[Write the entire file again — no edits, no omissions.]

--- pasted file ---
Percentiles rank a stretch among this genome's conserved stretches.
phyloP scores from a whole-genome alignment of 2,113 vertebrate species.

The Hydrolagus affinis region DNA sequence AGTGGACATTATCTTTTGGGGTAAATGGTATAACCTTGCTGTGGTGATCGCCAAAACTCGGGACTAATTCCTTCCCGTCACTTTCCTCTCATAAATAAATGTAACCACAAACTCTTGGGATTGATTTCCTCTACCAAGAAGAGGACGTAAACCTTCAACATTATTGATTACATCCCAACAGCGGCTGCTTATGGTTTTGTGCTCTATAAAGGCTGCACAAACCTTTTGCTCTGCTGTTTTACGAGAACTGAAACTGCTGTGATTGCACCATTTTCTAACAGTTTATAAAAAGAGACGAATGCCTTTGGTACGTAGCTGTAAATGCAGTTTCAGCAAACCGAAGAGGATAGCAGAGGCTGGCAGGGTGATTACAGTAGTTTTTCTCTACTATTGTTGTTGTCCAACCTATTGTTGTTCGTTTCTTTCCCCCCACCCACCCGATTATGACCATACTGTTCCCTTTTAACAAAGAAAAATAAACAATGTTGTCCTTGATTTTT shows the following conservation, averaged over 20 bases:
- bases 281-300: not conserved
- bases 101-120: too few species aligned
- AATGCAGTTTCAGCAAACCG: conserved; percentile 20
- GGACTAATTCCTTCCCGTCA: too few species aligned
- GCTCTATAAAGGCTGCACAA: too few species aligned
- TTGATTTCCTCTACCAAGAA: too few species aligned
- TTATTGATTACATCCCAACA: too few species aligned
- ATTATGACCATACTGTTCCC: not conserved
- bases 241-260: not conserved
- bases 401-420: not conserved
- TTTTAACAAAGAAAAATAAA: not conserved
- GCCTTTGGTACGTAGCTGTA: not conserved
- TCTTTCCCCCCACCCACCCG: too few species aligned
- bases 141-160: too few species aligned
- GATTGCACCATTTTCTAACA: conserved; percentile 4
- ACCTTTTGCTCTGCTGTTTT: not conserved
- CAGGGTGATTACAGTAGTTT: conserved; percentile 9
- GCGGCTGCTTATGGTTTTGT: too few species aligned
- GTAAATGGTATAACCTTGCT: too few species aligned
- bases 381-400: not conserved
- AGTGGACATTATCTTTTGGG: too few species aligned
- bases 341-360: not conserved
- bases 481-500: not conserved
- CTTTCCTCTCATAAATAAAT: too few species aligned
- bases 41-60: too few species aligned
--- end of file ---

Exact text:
Percentiles rank a stretch among this genome's conserved stretches.
phyloP scores from a whole-genome alignment of 2,113 vertebrate species.

The Hydrolagus affinis region DNA sequence AGTGGACATTATCTTTTGGGGTAAATGGTATAACCTTGCTGTGGTGATCGCCAAAACTCGGGACTAATTCCTTCCCGTCACTTTCCTCTCATAAATAAATGTAACCACAAACTCTTGGGATTGATTTCCTCTACCAAGAAGAGGACGTAAACCTTCAACATTATTGATTACATCCCAACAGCGGCTGCTTATGGTTTTGTGCTCTATAAAGGCTGCACAAACCTTTTGCTCTGCTGTTTTACGAGAACTGAAACTGCTGTGATTGCACCATTTTCTAACAGTTTATAAAAAGAGACGAATGCCTTTGGTACGTAGCTGTAAATGCAGTTTCAGCAAACCGAAGAGGATAGCAGAGGCTGGCAGGGTGATTACAGTAGTTTTTCTCTACTATTGTTGTTGTCCAACCTATTGTTGTTCGTTTCTTTCCCCCCACCCACCCGATTATGACCATACTGTTCCCTTTTAACAAAGAAAAATAAACAATGTTGTCCTTGATTTTT shows the following conservation, averaged over 20 bases:
- bases 281-300: not conserved
- bases 101-120: too few species aligned
- AATGCAGTTTCAGCAAACCG: conserved; percentile 20
- GGACTAATTCCTTCCCGTCA: too few species aligned
- GCTCTATAAAGGCTGCACAA: too few species aligned
- TTGATTTCCTCTACCAAGAA: too few species aligned
- TTATTGATTACATCCCAACA: too few species aligned
- ATTATGACCATACTGTTCCC: not conserved
- bases 241-260: not conserved
- bases 401-420: not conserved
- TTTTAACAAAGAAAAATAAA: not conserved
- GCCTTTGGTACGTAGCTGTA: not conserved
- TCTTTCCCCCCACCCACCCG: too few species aligned
- bases 141-160: too few species aligned
- GATTGCACCATTTTCTAACA: conserved; percentile 4
- ACCTTTTGCTCTGCTGTTTT: not conserved
- CAGGGTGATTACAGTAGTTT: conserved; percentile 9
- GCGGCTGCTTATGGTTTTGT: too few species aligned
- GTAAATGGTATAACCTTGCT: too few species aligned
- bases 381-400: not conserved
- AGTGGACATTATCTTTTGGG: too few species aligned
- bases 341-360: not conserved
- bases 481-500: not conserved
- CTTTCCTCTCATAAATAAAT: too few species aligned
- bases 41-60: too few species aligned